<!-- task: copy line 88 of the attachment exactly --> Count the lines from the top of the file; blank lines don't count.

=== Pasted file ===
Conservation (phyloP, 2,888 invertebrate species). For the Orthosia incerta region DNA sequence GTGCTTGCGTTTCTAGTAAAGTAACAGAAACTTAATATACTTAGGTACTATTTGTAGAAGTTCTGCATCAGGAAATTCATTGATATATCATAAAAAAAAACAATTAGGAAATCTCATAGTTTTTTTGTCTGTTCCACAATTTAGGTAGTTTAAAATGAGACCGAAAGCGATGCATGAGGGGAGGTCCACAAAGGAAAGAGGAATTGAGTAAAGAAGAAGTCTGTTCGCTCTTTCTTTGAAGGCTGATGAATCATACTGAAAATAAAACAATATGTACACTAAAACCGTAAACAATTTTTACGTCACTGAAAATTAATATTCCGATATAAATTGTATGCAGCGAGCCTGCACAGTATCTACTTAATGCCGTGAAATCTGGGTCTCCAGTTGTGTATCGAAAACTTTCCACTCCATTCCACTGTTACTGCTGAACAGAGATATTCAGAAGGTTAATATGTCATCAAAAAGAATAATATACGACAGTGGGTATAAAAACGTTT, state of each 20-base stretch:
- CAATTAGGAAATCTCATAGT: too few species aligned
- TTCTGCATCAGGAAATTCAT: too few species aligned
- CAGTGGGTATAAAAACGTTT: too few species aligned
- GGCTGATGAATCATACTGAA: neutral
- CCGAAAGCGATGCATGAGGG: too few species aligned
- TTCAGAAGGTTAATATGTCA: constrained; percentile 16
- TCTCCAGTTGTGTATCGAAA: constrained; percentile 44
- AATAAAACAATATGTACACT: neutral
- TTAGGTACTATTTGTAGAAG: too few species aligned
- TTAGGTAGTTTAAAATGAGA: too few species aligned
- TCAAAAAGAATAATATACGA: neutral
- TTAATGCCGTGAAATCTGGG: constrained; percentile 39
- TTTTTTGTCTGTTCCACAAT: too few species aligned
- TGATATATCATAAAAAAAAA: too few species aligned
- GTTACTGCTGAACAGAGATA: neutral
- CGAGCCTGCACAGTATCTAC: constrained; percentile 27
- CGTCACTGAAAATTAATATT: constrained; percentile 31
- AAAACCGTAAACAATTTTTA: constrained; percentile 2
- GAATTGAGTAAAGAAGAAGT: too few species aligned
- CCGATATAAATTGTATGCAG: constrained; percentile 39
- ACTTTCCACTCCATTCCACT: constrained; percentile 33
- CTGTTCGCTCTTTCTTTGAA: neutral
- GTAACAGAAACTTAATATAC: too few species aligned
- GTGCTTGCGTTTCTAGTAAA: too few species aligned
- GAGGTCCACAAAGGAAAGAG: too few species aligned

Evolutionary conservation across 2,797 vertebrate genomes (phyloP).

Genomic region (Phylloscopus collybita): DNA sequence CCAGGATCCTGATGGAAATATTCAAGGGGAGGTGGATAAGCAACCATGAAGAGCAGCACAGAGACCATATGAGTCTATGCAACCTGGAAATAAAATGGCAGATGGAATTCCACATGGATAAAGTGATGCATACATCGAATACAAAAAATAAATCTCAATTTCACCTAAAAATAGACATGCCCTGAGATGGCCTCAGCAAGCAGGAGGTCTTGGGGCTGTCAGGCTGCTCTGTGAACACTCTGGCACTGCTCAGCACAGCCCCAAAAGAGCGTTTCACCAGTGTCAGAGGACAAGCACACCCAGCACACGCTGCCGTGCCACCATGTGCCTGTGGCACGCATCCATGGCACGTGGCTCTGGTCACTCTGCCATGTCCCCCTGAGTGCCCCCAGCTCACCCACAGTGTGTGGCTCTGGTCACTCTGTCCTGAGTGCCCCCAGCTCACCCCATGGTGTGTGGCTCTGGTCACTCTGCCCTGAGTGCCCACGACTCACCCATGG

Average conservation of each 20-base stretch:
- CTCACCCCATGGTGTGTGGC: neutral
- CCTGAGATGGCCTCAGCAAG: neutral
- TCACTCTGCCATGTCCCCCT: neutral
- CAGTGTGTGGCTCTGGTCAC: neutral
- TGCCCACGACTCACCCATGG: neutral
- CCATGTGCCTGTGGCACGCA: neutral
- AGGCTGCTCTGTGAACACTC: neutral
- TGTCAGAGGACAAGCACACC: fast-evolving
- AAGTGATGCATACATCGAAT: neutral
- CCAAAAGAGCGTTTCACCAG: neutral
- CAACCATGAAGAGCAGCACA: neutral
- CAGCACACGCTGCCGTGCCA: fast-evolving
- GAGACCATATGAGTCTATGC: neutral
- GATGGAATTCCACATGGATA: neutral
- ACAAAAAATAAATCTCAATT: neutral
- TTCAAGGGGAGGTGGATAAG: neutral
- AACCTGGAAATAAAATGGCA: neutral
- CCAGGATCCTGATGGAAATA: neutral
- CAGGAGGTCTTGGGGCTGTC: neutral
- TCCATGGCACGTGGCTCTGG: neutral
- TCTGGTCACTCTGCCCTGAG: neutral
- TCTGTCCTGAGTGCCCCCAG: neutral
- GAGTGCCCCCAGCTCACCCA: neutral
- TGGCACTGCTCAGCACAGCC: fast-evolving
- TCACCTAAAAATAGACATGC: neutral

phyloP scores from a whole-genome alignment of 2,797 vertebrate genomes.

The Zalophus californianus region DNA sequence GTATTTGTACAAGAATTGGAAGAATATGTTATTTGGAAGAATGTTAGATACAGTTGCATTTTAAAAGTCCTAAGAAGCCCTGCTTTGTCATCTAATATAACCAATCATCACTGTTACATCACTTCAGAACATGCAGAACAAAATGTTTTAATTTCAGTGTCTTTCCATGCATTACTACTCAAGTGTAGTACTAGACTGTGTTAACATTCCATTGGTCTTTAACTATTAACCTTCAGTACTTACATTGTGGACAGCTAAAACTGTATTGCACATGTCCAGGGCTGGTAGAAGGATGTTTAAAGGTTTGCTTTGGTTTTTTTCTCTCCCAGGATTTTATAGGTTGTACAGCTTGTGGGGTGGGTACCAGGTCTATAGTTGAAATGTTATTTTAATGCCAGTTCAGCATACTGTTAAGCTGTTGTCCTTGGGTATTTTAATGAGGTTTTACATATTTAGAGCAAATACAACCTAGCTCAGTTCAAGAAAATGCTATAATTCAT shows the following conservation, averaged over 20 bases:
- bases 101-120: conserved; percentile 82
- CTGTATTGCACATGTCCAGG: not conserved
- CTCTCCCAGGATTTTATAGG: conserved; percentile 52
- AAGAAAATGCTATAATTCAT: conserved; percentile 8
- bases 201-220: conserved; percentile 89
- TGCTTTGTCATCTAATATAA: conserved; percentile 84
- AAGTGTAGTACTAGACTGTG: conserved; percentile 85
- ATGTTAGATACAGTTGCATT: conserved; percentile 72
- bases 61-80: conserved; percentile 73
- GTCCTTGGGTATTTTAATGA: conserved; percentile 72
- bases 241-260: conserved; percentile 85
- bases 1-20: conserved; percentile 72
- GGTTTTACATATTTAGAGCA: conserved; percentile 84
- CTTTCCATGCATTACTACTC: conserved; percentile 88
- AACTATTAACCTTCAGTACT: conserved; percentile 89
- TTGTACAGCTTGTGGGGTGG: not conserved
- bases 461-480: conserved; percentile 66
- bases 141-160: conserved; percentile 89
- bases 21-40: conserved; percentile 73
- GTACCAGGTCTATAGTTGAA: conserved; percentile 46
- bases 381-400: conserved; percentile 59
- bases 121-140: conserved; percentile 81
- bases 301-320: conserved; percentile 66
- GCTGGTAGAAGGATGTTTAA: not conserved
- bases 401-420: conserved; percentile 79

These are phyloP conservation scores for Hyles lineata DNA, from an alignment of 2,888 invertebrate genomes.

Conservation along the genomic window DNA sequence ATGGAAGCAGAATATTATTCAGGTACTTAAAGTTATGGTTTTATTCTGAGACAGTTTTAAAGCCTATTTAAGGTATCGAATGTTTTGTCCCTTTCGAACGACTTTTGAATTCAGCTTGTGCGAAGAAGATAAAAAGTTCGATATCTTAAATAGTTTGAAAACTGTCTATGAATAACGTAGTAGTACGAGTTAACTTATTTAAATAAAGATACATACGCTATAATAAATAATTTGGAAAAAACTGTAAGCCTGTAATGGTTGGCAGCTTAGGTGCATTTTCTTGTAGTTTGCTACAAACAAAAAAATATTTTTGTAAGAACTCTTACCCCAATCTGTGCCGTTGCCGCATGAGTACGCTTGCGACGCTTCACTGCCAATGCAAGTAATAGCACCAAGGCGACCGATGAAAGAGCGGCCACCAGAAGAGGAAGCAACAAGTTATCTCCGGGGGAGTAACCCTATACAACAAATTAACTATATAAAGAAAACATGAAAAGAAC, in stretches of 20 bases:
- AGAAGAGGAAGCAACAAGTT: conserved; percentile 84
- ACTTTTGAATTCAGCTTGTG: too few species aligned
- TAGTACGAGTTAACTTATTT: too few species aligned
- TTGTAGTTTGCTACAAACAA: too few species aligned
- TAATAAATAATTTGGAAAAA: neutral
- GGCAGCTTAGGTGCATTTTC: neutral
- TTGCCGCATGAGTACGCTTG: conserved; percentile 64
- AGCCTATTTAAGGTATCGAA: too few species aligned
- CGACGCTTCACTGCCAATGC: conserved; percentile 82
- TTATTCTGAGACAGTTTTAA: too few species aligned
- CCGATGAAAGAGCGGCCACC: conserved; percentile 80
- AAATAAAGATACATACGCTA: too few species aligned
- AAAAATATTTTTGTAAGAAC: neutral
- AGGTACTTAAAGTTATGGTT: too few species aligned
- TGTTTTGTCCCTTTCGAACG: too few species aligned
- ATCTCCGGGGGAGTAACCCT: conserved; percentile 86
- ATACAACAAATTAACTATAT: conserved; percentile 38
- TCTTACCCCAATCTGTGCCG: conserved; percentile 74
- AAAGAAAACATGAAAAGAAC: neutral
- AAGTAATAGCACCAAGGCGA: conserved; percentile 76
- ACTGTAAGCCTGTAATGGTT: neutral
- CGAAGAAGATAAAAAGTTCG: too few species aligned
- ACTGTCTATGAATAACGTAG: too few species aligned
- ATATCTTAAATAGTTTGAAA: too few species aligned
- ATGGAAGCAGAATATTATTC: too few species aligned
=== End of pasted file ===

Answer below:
- TAATAAATAATTTGGAAAAA: neutral